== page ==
On the celery bitters: these you CANNOT leave out. You will not taste celery, but what they do is provide an amazing amount of balance. Without them, the drink is both too sharply tart and too sweet. A few drops and it balances everything out. Kinda amazing how bitters do that.

Mixology Monday: Green Hell Cocktail

green hell cocktail // stirandstrain.com
Mixology Monday Logo

My fist submission this month for Mixology Monday actually became a recipe idea about a few months ago from a recommended drink at a bar. It’s a part of why this month’s theme was SMOKE. Out at a local restaurant, asking for the bartender’s recommendation while waiting on some friends to show for dinner, we were served a dram of a Whisky called Brimstone. My eyes rolled back in my head as I tasted this incredibly strong, insanely smoky liquid. It was akin to someone just pouring smoke down my throat, and I loved it. I’ve waxed poetic enough on this site to let you all know that woodsmoke is a heavenly smell for me. And being able to drink down that wonderful aroma is like a drink of the gods. Or something in a similar vein.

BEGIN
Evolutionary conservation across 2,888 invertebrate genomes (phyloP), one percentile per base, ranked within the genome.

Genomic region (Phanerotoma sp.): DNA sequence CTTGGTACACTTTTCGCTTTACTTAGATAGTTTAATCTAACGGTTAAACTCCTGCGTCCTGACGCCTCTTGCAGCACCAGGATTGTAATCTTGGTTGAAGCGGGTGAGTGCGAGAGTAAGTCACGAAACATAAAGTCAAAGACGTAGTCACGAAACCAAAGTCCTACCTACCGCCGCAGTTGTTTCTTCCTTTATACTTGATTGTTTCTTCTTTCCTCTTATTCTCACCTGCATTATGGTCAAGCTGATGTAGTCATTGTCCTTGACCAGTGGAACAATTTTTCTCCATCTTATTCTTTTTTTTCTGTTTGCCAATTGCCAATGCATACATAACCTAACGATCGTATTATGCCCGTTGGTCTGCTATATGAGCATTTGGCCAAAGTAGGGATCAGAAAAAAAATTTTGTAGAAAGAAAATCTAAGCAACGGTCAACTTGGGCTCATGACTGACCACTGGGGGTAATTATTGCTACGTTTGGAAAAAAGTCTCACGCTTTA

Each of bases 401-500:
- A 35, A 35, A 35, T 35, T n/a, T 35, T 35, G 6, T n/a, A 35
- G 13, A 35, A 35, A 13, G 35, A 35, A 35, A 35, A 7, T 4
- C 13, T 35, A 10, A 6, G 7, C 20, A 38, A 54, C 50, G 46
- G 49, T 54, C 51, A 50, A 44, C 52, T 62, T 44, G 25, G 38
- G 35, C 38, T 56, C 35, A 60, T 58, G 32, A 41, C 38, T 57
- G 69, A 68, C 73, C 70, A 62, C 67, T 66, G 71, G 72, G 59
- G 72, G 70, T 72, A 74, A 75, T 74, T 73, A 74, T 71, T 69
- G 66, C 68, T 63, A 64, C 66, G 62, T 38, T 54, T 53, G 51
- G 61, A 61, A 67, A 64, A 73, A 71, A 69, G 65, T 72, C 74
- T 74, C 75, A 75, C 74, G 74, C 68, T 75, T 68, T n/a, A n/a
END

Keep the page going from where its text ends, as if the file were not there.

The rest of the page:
So we picked up a bottle to have on hand and realized one thing about it, it is really strong, like, one and I’m done strong. Mainly in part because the smoke really is so powerful. Sometimes even I can’t handle that much smoke. That is when the quest to find a cocktail to put this guy in began.